The Dark Knight: Argh! (Major Spoilers)

In most ways, The Dark Knight is a truly spectacular film. It is certainly the best Batman film ever made (better even than the animated Mask of the Phantasm), and one of the best superhero movies ever made. Almost every character in the film has great characterization and development.

But on the female characters, it gets a big fat zero.

In Batman Begins, Rachel Dawes (Katie Holmes) serves as the love interest, yes, but was still an active character. She dedicated her life to fighting crime as much as Bruce did, out of her own committment to justice. Her actions as an assistant D.A. were crucial to exposing Crane’s criminal connections, and she takes Crane out by herself. At the end, she refuses to become romantically involved with Bruce on her own initiative. While she suffers from many of the problems common to female characters in film, she still emerged as a strong character.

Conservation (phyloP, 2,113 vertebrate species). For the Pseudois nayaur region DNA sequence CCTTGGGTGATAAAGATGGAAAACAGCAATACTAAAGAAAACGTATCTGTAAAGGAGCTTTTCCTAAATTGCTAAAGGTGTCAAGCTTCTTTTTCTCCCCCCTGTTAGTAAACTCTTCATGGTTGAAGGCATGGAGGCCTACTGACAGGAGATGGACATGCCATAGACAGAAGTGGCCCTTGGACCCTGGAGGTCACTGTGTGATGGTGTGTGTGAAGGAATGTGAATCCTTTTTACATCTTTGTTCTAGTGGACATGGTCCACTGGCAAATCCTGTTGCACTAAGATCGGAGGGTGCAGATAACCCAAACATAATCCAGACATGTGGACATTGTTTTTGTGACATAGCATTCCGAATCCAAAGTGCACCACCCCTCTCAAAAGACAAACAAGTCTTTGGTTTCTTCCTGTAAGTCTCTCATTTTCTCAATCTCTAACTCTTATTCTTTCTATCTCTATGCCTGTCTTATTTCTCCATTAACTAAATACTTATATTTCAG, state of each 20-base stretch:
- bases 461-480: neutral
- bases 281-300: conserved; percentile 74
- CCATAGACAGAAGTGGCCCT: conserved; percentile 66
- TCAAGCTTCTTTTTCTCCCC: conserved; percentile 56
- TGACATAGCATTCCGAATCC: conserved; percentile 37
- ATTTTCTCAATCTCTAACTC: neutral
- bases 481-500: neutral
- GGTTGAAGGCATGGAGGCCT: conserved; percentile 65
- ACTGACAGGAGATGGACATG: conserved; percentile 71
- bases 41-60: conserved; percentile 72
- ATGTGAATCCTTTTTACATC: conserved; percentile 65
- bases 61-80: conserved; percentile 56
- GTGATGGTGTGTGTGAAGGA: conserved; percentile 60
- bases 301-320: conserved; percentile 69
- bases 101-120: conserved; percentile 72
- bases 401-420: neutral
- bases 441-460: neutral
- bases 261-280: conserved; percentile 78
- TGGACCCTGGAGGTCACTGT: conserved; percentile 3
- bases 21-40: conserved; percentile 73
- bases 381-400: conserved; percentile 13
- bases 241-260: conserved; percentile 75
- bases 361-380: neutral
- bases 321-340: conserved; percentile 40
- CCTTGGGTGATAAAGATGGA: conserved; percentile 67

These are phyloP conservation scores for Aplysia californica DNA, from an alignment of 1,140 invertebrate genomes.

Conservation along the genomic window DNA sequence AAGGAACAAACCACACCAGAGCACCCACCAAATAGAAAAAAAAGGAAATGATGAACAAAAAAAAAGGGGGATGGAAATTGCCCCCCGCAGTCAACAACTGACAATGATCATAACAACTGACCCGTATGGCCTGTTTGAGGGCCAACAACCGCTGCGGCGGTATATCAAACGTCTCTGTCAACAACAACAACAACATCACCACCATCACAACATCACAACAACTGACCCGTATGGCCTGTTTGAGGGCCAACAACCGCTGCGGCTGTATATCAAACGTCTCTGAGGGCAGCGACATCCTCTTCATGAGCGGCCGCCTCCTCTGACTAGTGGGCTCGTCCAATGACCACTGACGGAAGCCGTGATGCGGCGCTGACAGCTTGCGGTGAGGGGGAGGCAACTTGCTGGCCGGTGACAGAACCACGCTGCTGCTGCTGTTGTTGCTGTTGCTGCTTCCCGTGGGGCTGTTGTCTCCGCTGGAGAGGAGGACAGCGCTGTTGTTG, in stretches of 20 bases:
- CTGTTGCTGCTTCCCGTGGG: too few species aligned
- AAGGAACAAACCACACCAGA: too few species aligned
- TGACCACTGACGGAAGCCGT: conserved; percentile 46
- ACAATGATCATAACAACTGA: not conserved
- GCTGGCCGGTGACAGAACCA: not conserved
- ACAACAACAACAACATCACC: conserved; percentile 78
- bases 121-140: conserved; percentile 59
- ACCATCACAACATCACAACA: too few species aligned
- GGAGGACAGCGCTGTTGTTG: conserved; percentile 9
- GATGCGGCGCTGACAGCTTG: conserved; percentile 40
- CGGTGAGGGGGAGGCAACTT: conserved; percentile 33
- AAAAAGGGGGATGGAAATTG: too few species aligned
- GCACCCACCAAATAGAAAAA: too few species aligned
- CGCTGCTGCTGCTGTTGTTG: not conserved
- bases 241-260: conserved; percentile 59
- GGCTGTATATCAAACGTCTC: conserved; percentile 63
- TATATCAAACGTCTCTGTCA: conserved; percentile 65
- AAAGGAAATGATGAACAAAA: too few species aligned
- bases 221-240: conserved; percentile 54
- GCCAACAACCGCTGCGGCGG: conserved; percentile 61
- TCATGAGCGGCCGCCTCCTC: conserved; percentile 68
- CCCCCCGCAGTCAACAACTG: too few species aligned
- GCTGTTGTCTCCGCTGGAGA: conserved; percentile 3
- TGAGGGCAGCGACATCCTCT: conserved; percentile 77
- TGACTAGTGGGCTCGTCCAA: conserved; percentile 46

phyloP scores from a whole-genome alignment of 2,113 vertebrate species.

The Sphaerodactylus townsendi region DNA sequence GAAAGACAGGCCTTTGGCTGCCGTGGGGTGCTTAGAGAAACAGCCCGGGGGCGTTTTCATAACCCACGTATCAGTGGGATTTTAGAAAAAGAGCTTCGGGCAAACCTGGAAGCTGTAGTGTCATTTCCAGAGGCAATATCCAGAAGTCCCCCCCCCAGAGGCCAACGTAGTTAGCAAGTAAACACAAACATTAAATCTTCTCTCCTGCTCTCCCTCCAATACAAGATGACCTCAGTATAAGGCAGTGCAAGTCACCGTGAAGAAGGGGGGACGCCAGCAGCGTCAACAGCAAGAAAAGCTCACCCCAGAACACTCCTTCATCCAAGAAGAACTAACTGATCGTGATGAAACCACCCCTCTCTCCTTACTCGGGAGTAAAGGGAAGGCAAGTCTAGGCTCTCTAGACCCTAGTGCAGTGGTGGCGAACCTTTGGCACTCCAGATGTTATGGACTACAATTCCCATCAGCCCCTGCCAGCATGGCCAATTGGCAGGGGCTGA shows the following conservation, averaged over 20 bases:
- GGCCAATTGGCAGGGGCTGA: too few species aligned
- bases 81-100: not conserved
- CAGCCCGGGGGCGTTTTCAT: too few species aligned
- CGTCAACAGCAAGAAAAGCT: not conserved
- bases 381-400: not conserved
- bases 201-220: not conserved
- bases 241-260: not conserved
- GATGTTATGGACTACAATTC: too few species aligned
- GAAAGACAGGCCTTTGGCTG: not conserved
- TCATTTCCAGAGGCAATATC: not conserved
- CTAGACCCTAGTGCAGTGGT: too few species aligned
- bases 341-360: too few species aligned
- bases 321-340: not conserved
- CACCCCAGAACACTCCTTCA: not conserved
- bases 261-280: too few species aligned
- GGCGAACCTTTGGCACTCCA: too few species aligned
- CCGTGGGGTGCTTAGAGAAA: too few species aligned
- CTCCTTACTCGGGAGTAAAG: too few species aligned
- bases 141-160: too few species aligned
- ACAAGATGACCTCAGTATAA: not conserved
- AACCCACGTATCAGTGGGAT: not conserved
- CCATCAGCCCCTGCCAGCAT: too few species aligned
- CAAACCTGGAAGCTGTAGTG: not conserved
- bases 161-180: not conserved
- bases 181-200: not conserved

Sadly, despite being recast with the more capable Maggie Gyllenhaal, the Rachel Dawes of The Dark Knight is unrecognizable as a character. She exists solely to motivate Batman and Harvey Dent. Here role as an assistant D.A.? Completely ignored, as she mostly stands around looking worried while Harvey does heroic D.A. stuff. Anyone who hadn’t seen Batman Begins would have no idea that she had a job at all, much less that she was the one person in the D.A.’s office that Batman and Jim Gordon know they can trust.

There’s some discussion early on between Batman and Jim Gordon about whether they can trust Harvey Dent. Neither brings up the obvious point: “Well, we trust Rachel Dawes, who works with him and is dating him, and so presumably would be very well positioned to make such a judgment.” Nope. I guess this is something that men have to decide.